Pony Show's Pippin Chapman talks art, craft and handmade culture

Pony Show


The rise in maker culture is well-represented in East Nashville, from the popularity of born-in-East-Nashville maker market Porter Flea to the many neighborhood shops sharing hand-designed, hand-made items that sure beam a lot more personality, humanity and care than something extruded through a mega-machine.

We appreciate that culture particularly around the holidays, when we're searching for gifts that do more than tick off a name on a list. Eastside stop Pony Show on Porter Rd. is one of our favorite places to snag a unique, handmade item -- shop-wrangler Pippin Chapman hand-makes lots of different offerings, from T-shirts, art and hand-stamped greeting cards to the shop's front-door signage. (She stocks lots of cool vintage stuff, too, from clothes to furniture.)

So, as we're now neck-deep into holiday gift season, we decided to tap Chapman's hand-making smarts, and get a little professional insight into her process, choosing a great handmade gift and/or crafting our own. Pippin Chapman


The East Nashvillian: You handmake all sorts of stuff for your shop -- what drew you to that kind of creativity? Where did you start with it?

Pippin Chapman: "Both my parents are visual artists, so growing up, that's just what we did. I always drew, painted, created for as long as I can remember. Art and making art was just a way of life.

"I spent a lot of years trying to do other more 'normal' jobs -- I was a makeup artist and a massage therapist for years. Once I decided to open a retail shop, I knew I wanted there to be time and space within the shop for me to create. Not even necessarily for the shop, but it turned out that I have been making things to sell here as well."

You carry a lot of other handmade products in Pony Show (a lot of them local, too). What draws you to handmade items? Do you have any favorite local artists/artisans/makers that continually create things you fall for?

"I'm drawn to handmade items for so many reasons. Supporting my community and other artists is a huge reason, but also, the quality of work is fantastic. And the energy someone puts into creating something they love is really beautiful.  

"I love the idea that handmade things are just that: made with another persons hands. The physical, tactile nature of handmade items is wonderful. I'm one of those old-fashioned girls who still likes to write letters versus emails, and read books made of paper. I want to hold it in my hand, to experience the item, book, whatever it is, in person, not just on a screen.

"Hands down my favorite local maker is Kristi Schechterly of Deville Designs. She makes the dreamcatchers I sell in the store as well as a lot of the jewelry I sell. She has an amazing eye for design and I am always wearing at least one piece of her jewelry. Everyone I buy from is amazing though. I recently started carrying candles made by Lizzy Lee and they are flying off the shelf. There's a sweet lady, Connie Ely, who knits the fringed gloves I sell, which you can also see me wearing almost every day. She's a sweetheart."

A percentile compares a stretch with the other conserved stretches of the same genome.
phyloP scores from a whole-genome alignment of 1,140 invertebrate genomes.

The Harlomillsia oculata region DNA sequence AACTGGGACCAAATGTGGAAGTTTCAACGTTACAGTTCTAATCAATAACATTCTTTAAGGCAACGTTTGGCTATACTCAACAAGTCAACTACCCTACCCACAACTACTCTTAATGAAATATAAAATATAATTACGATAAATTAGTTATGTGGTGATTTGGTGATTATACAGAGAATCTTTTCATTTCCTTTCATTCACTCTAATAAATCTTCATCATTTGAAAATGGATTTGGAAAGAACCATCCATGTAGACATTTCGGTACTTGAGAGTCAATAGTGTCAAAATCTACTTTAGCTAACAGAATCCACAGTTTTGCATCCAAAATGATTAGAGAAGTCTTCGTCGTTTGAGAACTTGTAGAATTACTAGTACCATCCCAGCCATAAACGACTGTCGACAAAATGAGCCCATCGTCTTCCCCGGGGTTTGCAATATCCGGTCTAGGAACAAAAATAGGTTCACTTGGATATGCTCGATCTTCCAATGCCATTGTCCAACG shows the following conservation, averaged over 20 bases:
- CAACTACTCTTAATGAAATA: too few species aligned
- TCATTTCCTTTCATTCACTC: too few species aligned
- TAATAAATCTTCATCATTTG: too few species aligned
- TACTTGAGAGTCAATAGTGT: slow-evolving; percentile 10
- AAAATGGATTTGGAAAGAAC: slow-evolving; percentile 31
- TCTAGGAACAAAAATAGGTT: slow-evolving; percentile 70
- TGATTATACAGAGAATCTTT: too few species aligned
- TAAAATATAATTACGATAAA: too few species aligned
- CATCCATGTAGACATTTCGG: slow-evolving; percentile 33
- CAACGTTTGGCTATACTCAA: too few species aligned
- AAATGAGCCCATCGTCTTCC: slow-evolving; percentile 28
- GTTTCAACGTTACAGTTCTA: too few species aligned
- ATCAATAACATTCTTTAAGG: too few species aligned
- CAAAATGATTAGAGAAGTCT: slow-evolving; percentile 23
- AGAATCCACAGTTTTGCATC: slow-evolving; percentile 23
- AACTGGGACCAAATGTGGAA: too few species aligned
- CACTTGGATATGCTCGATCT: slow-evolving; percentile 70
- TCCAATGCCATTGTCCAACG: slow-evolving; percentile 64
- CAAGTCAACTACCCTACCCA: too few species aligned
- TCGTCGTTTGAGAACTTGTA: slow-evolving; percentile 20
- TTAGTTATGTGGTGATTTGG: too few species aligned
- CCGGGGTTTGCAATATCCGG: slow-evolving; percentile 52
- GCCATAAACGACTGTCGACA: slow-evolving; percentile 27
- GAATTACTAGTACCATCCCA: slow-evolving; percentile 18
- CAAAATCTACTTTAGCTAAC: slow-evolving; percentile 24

Do you have any favorite sources for handmade inspiration, online or otherwise?

"I think like any creative, I'm kind of constantly inspired and absorbing the environment. I listen to records every morning while I'm getting ready to come to Pony and that might inspire me, or seeing a certain color that someone is wearing. I'm crazy about pop culture and observing trends. I really like predicting trends and kind of exploring why different trends develop and what they evolve from.

"I think I'm kind of finally old enough to really remember a lot of what is inspiring people right now -- namely the '70s and '90s. I was a pretty little kid in the '70s, but the '90s, yeah, I was in that. So funny how things come back around. And that's talking about fashion, which is influenced so much by music and other forms of art. I really consider fashion to be an art form as well. Each outfit is -- or can be -- a total art piece. A statement. Sometimes I name my outfits. It's all art."

Let's say you're not particularly crafty, but you like the idea of making gifts for people you love. What kinds of things would you recommend those folks try? Can you think of any good entry-level gift-making projects?

"I think if there is anything that sounds fun, you should start there. Whenever you're having fun, just messing around without really worrying about the end result, that's when the magic happens.

"You could start by just walking through the art store or a craft store and seeing where you're drawn. There are lots of kind of pre-packaged projects that you could start with at the craft store. It doesn't have to be just straight up painting, drawing, etc. Making your own bath salts or salt scrubs is super easy -- I make those for the store and people love them, and they make great gifts, too. If you can measure and stir, you can make those."

Can you think of a favorite handmade gift that you've been given?

"My favorite handmade gift, besides my parents' artwork, is for sure the afghan on my bed made my grandmother on my dad's side. She hadn't ever considered herself an artist, but you can't deny the artistry in crochet and knit work. It's so beautiful and warm.

"That's a conversation that certainly isn't new but I think really important: seeing crafts (generally created by women) as art. Lots of good exploring to do there."

Check out Pony Show (and chat with Chapman) at 723 Porter Rd. Want an extra excuse? Chapman hosts a brunch at the shop the second Sunday of each month, which, this month, is this Sunday, Dec. 8. Pop by from noon to 4 on Sundays, noon to 6 Tuesday through Saturday.

Follow the Pony Show Facebook page for regular updates on new shop items.


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